TUSCALOOSA, Ala. — Astronomers have predicted big black holes sit at the center of all galaxies. A University of Alabama professor contributed to a study finding one such black hole a million times as massive as our sun in the midst of eating a large star with a mass twice that of our sun.
The researchers found a multi-wavelength flare from a tidal disruption in a dwarf starburst galaxy – a galaxy that can be seen as generating a large number of stars. The galaxy, some 1.8 billion light years from Earth, features a large star that’s being consumed – the tidal disruption event – by a black hole, said Dr. Jimmy Irwin, associate professor of physics and astronomy.
“If a star gets too close, a black hole will rip it apart,” Irwin said. “When it gets ripped apart, some of the material gets thrown out into the galaxy, while the rest of the material begins to orbit the black hole. As the material circles the black hole, it generates a lot of heat, and it generates a strong X-ray signature. Several dozen of these events have been found to date– but most take about a year to subside, because the majority of the material is eaten by the black hole and is no longer visible.”
The tidal disruption event in this particular galaxy has been observed for more than 11 years, Irwin said. Researchers conclude a large black hole in the middle of this galaxy is causing the event. This discovery tends to support the long-held astronomic conjecture that a big black hole sits in the middle of most galaxies. Black holes are by definition hard to see – they don’t give off enough energy, and most galaxies are too far away to observe star movement around them.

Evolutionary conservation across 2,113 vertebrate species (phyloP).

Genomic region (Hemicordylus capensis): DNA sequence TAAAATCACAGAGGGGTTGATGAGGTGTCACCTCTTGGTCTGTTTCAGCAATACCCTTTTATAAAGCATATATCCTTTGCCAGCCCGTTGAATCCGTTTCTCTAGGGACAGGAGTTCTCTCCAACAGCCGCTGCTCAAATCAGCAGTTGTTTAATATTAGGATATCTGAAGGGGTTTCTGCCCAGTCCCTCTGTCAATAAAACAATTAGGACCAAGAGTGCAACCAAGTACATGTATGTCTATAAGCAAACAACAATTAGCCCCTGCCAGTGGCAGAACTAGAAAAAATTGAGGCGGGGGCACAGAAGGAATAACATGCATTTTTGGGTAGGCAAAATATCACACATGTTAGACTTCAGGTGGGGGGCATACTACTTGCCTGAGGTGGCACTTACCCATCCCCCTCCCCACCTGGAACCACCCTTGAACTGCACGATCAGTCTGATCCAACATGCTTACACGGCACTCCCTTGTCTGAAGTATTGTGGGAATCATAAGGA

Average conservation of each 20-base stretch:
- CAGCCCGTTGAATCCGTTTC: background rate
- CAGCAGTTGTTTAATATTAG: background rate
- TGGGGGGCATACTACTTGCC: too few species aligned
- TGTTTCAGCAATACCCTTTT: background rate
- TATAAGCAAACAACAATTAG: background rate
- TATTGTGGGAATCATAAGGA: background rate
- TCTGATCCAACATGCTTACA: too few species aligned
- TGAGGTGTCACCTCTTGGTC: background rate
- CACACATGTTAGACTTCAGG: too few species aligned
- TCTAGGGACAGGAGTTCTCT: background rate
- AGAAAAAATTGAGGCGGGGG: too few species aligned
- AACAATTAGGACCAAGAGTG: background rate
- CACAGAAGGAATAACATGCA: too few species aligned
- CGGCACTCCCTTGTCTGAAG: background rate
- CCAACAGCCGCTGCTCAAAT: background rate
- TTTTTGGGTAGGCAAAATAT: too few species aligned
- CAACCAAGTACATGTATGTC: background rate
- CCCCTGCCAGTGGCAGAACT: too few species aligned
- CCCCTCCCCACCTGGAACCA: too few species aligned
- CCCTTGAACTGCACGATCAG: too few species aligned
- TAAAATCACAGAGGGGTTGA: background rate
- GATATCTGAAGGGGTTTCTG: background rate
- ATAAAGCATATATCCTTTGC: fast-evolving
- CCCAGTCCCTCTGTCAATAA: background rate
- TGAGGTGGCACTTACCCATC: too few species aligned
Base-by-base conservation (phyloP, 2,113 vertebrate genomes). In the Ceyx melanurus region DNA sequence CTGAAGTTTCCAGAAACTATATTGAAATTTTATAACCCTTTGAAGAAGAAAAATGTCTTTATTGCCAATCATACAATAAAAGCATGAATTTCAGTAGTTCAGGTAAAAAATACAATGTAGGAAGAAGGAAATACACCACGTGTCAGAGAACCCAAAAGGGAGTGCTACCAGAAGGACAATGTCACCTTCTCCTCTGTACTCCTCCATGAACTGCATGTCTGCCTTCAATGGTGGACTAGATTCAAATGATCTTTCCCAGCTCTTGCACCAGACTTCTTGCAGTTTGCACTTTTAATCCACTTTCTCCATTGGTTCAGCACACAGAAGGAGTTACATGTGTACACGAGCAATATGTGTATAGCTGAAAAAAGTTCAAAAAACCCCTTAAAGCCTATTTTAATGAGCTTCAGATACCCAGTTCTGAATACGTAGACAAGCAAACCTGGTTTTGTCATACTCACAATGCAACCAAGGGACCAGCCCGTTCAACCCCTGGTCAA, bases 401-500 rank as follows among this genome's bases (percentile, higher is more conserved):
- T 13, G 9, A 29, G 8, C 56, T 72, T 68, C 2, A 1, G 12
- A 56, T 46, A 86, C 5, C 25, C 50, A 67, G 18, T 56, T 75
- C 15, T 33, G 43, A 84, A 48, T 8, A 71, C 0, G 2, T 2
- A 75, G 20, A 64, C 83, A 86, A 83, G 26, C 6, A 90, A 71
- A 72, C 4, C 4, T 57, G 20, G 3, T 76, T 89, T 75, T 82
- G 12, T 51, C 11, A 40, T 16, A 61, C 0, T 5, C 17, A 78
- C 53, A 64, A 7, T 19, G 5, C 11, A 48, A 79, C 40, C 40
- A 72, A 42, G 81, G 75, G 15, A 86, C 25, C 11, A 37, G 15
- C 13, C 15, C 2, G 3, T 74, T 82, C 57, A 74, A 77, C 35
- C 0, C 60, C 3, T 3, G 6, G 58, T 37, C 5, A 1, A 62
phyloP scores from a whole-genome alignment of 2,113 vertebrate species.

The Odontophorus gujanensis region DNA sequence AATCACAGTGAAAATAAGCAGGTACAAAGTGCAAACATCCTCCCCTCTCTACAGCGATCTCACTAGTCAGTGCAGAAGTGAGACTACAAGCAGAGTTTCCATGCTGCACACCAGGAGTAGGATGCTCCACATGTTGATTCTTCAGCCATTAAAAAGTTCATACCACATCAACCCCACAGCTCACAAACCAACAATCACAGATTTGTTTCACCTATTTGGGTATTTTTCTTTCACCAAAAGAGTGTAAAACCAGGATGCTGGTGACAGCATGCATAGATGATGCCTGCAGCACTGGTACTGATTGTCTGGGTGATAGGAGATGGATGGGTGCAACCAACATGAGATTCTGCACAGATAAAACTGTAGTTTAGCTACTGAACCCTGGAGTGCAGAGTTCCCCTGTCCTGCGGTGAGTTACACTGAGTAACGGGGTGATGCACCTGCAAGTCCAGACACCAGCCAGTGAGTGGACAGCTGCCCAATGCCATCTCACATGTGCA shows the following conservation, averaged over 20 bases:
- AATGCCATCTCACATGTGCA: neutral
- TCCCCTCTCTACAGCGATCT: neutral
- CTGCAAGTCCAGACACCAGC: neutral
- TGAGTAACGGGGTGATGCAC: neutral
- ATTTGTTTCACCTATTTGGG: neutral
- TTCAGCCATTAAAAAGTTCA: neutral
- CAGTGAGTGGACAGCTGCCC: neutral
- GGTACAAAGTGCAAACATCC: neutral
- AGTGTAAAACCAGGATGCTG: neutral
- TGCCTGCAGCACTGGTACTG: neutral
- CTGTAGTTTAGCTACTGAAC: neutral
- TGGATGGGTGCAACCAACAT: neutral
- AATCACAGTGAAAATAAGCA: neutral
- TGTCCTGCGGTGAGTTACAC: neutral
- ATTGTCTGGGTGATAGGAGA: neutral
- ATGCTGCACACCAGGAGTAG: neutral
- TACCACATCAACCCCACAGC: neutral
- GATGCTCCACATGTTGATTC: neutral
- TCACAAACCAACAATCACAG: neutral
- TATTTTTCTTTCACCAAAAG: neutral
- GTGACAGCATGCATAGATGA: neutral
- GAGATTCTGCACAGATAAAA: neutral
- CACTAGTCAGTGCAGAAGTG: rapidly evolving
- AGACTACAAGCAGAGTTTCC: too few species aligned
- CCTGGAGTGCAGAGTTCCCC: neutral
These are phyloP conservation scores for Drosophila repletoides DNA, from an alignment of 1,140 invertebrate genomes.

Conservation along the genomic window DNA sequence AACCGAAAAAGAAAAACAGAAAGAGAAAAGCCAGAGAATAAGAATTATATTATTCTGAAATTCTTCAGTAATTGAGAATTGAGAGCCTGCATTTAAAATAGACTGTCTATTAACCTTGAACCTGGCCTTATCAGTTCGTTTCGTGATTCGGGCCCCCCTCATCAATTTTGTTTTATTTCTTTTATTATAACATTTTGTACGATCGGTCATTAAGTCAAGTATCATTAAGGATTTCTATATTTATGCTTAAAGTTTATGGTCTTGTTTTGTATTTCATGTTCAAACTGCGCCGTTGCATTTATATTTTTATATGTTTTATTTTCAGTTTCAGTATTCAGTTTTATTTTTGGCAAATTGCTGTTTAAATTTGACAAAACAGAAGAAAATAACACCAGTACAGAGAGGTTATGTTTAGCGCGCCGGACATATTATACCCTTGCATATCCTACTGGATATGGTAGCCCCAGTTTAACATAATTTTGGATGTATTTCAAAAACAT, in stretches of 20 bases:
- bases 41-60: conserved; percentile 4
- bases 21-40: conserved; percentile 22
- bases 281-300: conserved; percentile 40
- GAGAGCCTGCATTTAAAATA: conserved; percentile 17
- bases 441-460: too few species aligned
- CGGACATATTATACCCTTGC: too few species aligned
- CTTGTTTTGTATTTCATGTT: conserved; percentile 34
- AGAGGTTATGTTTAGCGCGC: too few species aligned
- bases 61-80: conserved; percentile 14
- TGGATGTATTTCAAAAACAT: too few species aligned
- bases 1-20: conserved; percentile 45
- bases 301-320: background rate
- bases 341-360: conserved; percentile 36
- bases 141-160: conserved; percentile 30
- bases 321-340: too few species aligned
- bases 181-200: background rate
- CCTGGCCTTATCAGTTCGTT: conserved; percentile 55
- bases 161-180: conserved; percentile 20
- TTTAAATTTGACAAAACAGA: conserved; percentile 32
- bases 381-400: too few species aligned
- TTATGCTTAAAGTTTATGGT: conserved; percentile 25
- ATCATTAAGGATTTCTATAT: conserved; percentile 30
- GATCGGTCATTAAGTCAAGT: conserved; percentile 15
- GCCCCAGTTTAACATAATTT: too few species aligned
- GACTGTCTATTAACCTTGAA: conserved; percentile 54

“One thing the discovery tells us is that there’s a black hole there,” Irwin said. “It’s too far away to determine its existence by the motion of the stars around the center. We believe every galaxy has a black hole, but we don’t usually don’t see it. These X-ray flares are the only clues we have that a massive black hole is in the center of a galaxy.”
Irwin said the rate of X-ray emission from the event suggests the material coming from the star will decrease, and the event will fade over the next few years.
The researchers used data from a trio of orbiting X-ray telescopes, NASA’s Chandra X-ray Observatory and Swift Satellite as well as ESA’s XMM-Newton. The lead author, Dr. Dacheng Lin works at the University of New Hampshire and is a former UA post-doctorate researcher with whom Irwin has collaborated. For more information on the discovery, go to https://phys.org/news/2017-02-black-hole-frenzy.html.
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